After the murder of Tedeuscung, the Christian Indians fled to Bethlehem, but upon the restoration of quiet, they returned in 1765 to the Susquehanna, and made their resting place again at Wyalusing. The people of that now highly cultivated and populous place, we cannot doubt, will be pleased to see the description of the Moravian Indian settlement. “Having, after many toilsome wanderings, reached the Susquehanna, they got a few boats, some sailing up the river, and others traveling along its banks, and arrived at Machwihilusing, on the 9th of May, after a journey of five weeks. 1 “Having fixed on a convenient spot for a settlement, they immePdiately began to erect a town, which, when completed, consisted of a thirteen Indian huts, and upwards of forty houses built of wood, in Sithe European manner, besides a dwelling for the missionaries. In tlthe middle of the street, which was eighty feet broad, stood a large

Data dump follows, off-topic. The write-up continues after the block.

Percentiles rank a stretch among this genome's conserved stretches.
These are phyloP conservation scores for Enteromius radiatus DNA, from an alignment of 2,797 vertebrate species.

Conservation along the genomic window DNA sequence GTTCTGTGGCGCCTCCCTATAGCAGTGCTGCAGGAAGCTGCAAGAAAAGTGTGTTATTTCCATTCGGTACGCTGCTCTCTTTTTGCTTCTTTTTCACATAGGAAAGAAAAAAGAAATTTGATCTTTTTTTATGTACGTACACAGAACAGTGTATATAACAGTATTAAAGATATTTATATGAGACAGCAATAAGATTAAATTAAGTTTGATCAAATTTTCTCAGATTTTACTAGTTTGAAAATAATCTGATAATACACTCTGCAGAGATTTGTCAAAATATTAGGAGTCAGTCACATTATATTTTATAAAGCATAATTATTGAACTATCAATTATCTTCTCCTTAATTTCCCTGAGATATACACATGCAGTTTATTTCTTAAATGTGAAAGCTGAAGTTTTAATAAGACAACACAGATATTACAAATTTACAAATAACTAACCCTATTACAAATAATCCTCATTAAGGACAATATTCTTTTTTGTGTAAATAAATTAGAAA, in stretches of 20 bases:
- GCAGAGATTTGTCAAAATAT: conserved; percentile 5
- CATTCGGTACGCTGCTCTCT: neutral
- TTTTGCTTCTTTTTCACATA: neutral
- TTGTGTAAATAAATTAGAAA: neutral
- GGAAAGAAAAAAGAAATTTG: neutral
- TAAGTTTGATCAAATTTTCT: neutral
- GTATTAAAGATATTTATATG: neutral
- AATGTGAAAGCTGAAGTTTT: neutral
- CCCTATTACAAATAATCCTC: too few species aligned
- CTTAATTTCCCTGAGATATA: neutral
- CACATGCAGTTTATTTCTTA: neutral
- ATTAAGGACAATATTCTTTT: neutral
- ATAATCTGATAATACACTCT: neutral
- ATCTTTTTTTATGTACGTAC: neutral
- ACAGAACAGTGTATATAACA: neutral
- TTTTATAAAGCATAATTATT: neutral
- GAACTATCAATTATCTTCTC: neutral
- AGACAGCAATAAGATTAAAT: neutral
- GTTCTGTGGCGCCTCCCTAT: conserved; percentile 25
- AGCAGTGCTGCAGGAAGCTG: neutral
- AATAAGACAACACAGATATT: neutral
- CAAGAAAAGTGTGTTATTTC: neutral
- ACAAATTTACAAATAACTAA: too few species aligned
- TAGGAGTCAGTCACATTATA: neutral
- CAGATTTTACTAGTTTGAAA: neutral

and neat chapel. The adjoining grounds were laid out into neat Vgardens; and between the town and the river, about two hundred
the point of famishing. In this situation, knowing that he could but die, he cautiously stole down into the valley again, whence, five days before, he had fled. All was desolation there. The crops were destroyed, the cattle gone, and the smouldering brands and embers were all that remained of the houses. The Indians had retired, and the stillness of death prevailed. He roamed about for hours, in search of something to satisfy the cravings of nature, fording or swimming the river twice, in his search. At length he discovered the carcass of a wild turkey which had been shot on the morning of the massacre, but which had been left in the flight. He quickly stripped the bird of its feathers, although it had become somewhat offensive by lying in the sun, dressed and washed it in the river, and the first meal he made therefrom, was ever afterwards pronounced the sweetest of his life. Upon the strength of this turkey, with such roots and herbs as he could gather in his way, he traveled until, after incredible hardships, his clothes being torn from his limbs in the thickets he was obliged to encounter, and his body badly lacerated-he once more found himself among the dwellings of civilized men."